From May 15th through the 17th, I attended the Pennwriters 2015 conference. Throughout, the conference ran smoothly, at least from someone on the outside looking in. The A/V worked; the sessions ran on-time; and the rooms were at a comfortable temperature.
The workshops ran in four tracks, so at best, I could only attend a quarter of the talks. In actuality, I missed a couple of sessions because I was pitching agents. All of the workshops I attended were informative. Below are a few highlights.
Pitching to Agents and Editors – Jon Sprunk
This my first session Friday morning. Jon provided a formula to produce an elevator pitch. As part of the session, I rewrote my pitch for Shifting Mars’ Sands, which I used as my pitch to agents instead of the one I wrote a couple months earlier and memorized.
POV – Annette Dashofy
While I felt that I had a good handle on POV, I attended, hoping to get a tidbit or two from the workshop. I received far more. A couple of her statements focused vague ideas that I’d been holding.
Description tells as much about the character as it does the thing being described. If a woman is sitting in a coffee shop with a laptop, a computer tech type will notice the computer brand. probably its capabilities. A hairdresser will notice her hair, probably makeup and fashion, too. I wouldn’t expect the computer tech type to notice her high-heeled shoes and know the brand.
The POV character knows his/her feelings, knows others outside appearance. The POV character’s cheeks can warm, but the POV character can’t blush. A blush is an outward appearance the POV character can’t see in themselves. They can, however, see a blush in another, but shouldn’t merely think/say the other is embarrassed.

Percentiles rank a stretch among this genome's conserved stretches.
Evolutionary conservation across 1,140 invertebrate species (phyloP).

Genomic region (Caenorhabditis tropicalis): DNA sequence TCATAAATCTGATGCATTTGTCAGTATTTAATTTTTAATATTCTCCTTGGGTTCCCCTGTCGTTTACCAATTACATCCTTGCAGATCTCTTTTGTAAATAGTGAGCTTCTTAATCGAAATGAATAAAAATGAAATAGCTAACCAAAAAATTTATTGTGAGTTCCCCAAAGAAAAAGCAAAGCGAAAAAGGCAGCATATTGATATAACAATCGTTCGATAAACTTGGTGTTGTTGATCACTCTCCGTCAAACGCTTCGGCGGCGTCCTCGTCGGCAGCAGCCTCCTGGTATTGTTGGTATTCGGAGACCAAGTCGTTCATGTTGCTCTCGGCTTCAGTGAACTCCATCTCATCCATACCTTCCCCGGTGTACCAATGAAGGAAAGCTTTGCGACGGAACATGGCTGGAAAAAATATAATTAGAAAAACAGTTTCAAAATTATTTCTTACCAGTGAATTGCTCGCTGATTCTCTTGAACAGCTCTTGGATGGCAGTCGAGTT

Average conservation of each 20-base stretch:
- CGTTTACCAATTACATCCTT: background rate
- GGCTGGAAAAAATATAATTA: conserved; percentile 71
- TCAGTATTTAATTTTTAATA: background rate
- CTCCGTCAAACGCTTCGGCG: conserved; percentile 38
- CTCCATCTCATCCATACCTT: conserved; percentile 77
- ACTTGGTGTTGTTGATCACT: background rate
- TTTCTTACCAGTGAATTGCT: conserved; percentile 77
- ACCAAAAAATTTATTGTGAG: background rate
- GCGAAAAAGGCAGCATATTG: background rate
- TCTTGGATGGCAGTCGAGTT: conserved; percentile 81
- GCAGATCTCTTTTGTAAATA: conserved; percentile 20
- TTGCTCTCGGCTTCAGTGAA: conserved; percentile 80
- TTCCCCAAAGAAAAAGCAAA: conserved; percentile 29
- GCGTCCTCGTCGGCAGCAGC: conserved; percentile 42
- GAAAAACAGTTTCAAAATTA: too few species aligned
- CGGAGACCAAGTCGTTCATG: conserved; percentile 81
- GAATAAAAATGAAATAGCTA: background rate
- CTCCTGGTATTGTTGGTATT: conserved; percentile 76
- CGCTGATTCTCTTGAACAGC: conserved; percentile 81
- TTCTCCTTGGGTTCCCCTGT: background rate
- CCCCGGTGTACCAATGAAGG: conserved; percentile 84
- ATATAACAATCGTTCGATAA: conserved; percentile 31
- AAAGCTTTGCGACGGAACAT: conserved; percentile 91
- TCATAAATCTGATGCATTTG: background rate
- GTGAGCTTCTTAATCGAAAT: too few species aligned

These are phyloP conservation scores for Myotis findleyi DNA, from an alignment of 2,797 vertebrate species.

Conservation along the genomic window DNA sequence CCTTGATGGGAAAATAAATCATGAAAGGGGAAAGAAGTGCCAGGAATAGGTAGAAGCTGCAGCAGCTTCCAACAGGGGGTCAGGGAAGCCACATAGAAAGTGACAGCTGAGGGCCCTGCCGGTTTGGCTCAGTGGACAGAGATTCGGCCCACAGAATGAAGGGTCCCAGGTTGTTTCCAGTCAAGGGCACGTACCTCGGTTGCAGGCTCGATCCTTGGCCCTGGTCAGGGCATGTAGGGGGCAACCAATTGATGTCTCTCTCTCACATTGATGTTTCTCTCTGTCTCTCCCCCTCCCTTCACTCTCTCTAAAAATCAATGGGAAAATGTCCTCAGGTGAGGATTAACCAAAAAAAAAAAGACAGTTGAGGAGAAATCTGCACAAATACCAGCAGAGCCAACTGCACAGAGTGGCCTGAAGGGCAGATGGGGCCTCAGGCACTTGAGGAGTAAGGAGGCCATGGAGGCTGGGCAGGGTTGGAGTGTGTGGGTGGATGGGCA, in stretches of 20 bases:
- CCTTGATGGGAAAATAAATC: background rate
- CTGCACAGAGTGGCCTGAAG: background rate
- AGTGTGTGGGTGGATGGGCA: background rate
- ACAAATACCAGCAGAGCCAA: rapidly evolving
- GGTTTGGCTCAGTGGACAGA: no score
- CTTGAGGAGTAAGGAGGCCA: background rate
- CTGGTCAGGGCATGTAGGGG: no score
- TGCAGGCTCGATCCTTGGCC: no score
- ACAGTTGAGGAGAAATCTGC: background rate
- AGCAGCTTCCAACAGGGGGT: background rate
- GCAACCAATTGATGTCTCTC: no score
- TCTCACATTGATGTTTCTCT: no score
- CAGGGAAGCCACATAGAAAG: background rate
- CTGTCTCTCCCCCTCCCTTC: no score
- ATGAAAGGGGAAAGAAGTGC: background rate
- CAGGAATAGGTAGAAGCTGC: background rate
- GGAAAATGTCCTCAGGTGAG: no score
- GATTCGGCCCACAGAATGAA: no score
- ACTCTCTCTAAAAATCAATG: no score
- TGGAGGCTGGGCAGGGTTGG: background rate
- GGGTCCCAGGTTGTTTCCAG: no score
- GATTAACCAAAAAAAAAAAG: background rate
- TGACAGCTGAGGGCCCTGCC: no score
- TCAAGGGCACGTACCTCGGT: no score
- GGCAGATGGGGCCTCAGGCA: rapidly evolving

Science Fiction Read and Critique Session
This session, like all of the other Read and Critique sessions, occurred after the keynote supper. I was a few minutes late, so I missed the formal introductions of the four critiquers. Over the course of the conference I discovered three of their names: Tim Esaias, Bob Mecoy, and Lawrence Connelly.
I almost didn’t attend because I didn’t submit anything for the critique session. I’m thankful that I did. They read synopsis and the first two pages (I think) of eight stories. Then each critiquer had two minutes to present his thoughts. How they looked at the synopsis and story was telling. Several times they said the writing was filled with confidence. They pointed out items that were good and items that could be improved upon. Not only did I learn more about craft, but I learned a lot about critiquing.
What to Put in and What to Take Out – Tim Esaias
After the Read and Critique, I changed my plans to attend this double session. Not only was it informative, it was highly entertaining. He conveyed so much information, especially in what to remove, I couldn’t possible begin to summarize. What I can say is that I realized I had some edits to do in my own work and some bad habit that need to be broken.
From Draft to Polished Manuscript – Hillary Hauck
This workshop was part how-to and part motivational. Surprisingly, I found that the motivational part needed as much or more than the how-to. Attitude is everything. Not feeling like it isn’t the path to success. She pointed out, “Are you willing to say you almost wrote a novel?”
Dialog Basics – Catherine McLean
This was a summary talk on dialog in fiction. I picked up several points that I’m incorporating into my work.
From an Oyster to a Pearl – Vicki Fisher
This workshop was purely motivational, focused on combating the author’s doubts and fears. The truth of the matter is that success lies on the other side of doubt and fear.
I learned a lot at the conference, both in craft and in attitude. For a serious writer, I can’t recommend this conference enough. I look forward to next year’s conference in Lancaster, PA.
I’m interested in many things, from Mars to space travel, music to books, movies to creating my own stories. My sci-fi novel, The Music of Mars, is available now.